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Steve Waugh

The Little Master really is human

December 14, 2003

An epic contest looms as we enter the third day of the Adelaide Test, which has so far been highlighted by some exceptional individual performances. We enter the day full of confidence, having claimed some crucial early wickets after putting a solid total on the scoreboard. Without doubt the man who has set the tone for our strong showing has been Ricky Ponting who treated fans to a masterful display of batting in notching his highest-ever Test score and the second double-hundred of his career.

Punter's 242 runs were outstanding and it is clear that over the past year and a half he has taken his batting to another level. The fact that he has scored 10 hundreds from his past 19 innings is enough evidence to suggest he is one of the world's foremost batsmen, up there with our own Matthew Hayden. He is hungry for runs, values his wicket and consistently puts bowlers under pressure with his outstanding running between wickets.

Ricky's running certainly added to the spectacle for those fans lucky enough to be at the Adelaide Oval to witness his innings, in what is fast becoming an intriguing contest. It was pleasing to see Simon Katich, who is playing just his fourth Test, make some runs, as he continues to show people just why he has been held in such high esteem amongst the Australian cricket fraternity for so long. He will take a lot of confidence away from this match, knowing he can make runs on a world stage against a quality attack.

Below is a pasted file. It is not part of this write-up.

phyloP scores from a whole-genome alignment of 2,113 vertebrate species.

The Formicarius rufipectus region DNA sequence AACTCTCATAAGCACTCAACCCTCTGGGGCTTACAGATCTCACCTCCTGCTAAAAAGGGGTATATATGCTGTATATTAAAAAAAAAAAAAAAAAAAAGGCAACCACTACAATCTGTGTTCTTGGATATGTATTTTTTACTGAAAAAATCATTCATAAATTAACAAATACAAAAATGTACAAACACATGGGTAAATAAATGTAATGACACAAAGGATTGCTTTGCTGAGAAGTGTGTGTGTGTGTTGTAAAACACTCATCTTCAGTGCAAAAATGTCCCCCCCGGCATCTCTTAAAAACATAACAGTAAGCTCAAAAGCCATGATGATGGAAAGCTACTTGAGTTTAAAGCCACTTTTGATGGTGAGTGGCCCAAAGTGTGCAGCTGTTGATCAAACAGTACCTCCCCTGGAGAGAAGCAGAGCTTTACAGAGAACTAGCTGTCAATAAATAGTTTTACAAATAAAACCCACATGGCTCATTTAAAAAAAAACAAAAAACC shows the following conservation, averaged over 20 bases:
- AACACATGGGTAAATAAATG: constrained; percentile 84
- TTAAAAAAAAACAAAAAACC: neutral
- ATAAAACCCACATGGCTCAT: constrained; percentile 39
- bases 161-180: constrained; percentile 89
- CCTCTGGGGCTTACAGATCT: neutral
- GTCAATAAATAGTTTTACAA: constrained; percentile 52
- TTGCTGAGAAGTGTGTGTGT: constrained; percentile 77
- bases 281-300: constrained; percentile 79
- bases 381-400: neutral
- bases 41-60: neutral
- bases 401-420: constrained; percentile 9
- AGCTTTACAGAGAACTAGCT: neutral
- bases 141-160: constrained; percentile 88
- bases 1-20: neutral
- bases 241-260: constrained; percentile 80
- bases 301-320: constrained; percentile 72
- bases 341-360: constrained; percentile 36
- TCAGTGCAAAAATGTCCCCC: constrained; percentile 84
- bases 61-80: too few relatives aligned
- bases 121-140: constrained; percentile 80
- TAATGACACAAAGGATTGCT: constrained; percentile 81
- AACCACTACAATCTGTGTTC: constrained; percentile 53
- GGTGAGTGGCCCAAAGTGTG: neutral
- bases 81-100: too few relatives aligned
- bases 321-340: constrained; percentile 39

The other highlight with the bat was Jason Gillespie's performance. We always tell our tail-enders to think of themselves as batsmen when they walk to the crease, which is exactly what Dizzy did. He backed his ability and contributed valuable runs in front of his adoring home crowd who loved every minute of his entertaining and unbeaten 48.

From an Indian perspective, a lot can be said about experience, and it was Anil Kumble who proved to his younger team-mates the value of hard work and perseverance after claiming three scalps in his final over to finish with five wickets for the innings. It was not the best that I have ever seen him bowl, but he has to be admired for the way he goes about his cricket, and his final figures were a true reward for persistence.

Similar traits have been displayed by our own Andy Bichel, who after a forgettable match in Brisbane, bounced back to take three vital wickets and further our strong start. It is fair to say that Bich has been under a lot of public pressure this week, but after getting the nod from the selectors, has shown just why he has been such a valuable part of our side over the past 18 months.

Throughout that period he has had the happy knack of claiming key wickets, just as he did with Sachin today and Brian Lara on several occasions during our tour of the Caribbean. He tends to take his game to a new level whenever he bowls to these greats, and although Indian supporters would have been bitterly disappointed with Sachin's dismissal, perhaps it showed us all that the Little Master really is human after all.

Equally disappointed would be Sourav Ganguly, who batted so well in Brisbane, only to be run-out by Stuart MacGill. Ganguly's scalp was important, but the crease is still occupied by two dangermen, Rahul Dravid and VVS Laxman. We would all have very short memories if we didn't realise what these two can achieve, and if we are to push for victory, then it is vital that we break this partnership early on day three.

This match looks certain to go the distance, and whatever side can hang tough with the ball staying low on the turning Adelaide wicket, is sure to reap the rewards.

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